It probably shouldnâ€™t surprise you to learn that, just like Peace Fire (book 1 in the Peaceforgers trilogy), Peace Maker (the next book in the trilogy, starring the same characters) also has The Swears.
The short version: There is definitely swearing in my book. More swearing, in fact, than in the last book. There is also a version I made just for without it anti-swearing people. Youâ€™ll have to scroll (or read) to the end for information about that. (Pre-order that version here.)
The long versionâ€¦
Actually, Iâ€™m going to refer you back to the swearing post for Peace Fire for all the context and thoughts and such. Here, Iâ€™m going to tell you the numbers (whilst using enough censorship that this post stays swear-free). You know, in case youâ€™re skipping the other swearing post and so still underestimate just how swear-y this sequel is.
Let’s pull out ye olde swear jar and calculate the damage. In my 307 pages of story, the following words (or variations thereof) show up the number of times listed here:
- F-word: 300
- S-word: 285
- D-word: 65
- H-word: 70 (but some might be in words like â€œshellâ€ because I used Find to do a word count, which introduced some uncertainty for some of these)
- Rude words related to male genitals: 8 (but only when used in that sense, because, for instance, one can be cocky or be pricked by a needle and thatâ€™s not rude)
- A-word: Whether you spell it the â€œusualâ€ way or the variant that includes an R, itâ€™s the sort of thing that might show up in words like â€œparse,â€ â€œassume,â€ â€œpassword,â€ etc, so thereâ€™s no easy way to get an accurate count. But those of you who didnâ€™t run away after the f-bomb count can probably handle this…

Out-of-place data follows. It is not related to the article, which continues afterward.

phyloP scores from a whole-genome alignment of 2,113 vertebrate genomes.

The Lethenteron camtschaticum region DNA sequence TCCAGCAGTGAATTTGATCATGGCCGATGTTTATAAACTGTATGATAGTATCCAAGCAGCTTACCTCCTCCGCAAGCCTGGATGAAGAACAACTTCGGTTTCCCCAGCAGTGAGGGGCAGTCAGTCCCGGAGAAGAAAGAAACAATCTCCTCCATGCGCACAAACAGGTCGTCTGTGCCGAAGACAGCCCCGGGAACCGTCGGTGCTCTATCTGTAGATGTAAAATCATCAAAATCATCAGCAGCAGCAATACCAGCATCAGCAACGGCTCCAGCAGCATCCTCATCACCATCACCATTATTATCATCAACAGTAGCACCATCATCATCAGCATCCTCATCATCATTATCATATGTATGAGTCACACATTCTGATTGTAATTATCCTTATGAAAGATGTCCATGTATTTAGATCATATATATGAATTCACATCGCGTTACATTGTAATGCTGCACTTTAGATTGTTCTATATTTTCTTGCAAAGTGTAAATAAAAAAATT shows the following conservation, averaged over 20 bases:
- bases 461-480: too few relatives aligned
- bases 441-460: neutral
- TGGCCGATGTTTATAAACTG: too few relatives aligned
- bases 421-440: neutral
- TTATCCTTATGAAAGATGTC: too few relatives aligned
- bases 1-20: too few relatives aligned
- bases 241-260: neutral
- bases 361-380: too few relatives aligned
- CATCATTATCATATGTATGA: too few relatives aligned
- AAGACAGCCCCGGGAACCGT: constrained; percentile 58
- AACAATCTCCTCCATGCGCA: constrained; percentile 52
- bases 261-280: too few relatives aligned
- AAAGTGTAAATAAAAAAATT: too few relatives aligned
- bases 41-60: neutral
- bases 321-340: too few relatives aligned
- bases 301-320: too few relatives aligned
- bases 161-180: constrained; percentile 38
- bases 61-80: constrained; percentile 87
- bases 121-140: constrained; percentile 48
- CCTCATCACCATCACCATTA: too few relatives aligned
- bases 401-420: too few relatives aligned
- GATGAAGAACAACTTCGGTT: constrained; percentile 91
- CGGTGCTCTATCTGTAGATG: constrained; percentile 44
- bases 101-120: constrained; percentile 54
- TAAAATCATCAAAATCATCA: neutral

- B-words: 26 of one and 28 of the other
- Random other words that Iâ€™ve learnt are considered pretty much like swears to a US English audience: 3, but I canâ€™t promise I searched for all the words youâ€™d hope
- Because it is of special concern to some of you, whether you read the normal or edited version, I want to note that I did not use the Lordâ€™s name in vain.
But, as promised when I made the first one happen, Peace Maker gets a Radio Edit version as well. (And now Iâ€™m going to pretty much repeat what was in the last post. If you just re-read that, unless you need to know the other, less-likely to offend US English people numbers, you now know everything! Well, everything covered by this post.)
I called it the Radio Edit because, as most of you probably know, music is a massive part in my life. When I think about voluntarily censoring something Iâ€™ve created, my mind immediately goes to radio edits of songs. Though I could totally use words on the radio that Iâ€™ve taken out of the Radio Edit. I could also have way more sexiness on the radio than youâ€™ll find in the Radio Edit.
Because itâ€™s the culture in which the story takes place (and, yes, what counts as swearing varies based on which English-speaking country youâ€™re in), I did the edit based on US English swearing. It should be good for you non-swearing folks in general, given my experience has been that, overall, US English is the most limiting variation. Unless you have a problem with words like â€œcrap,â€ â€œpiss,â€ and â€œjerk,â€ in which case I really canâ€™t scale it back enough for you. (I also left in phrases like â€œthe evidence was damningâ€ because there are non-swearing uses of words that US English considers swears in other contexts.)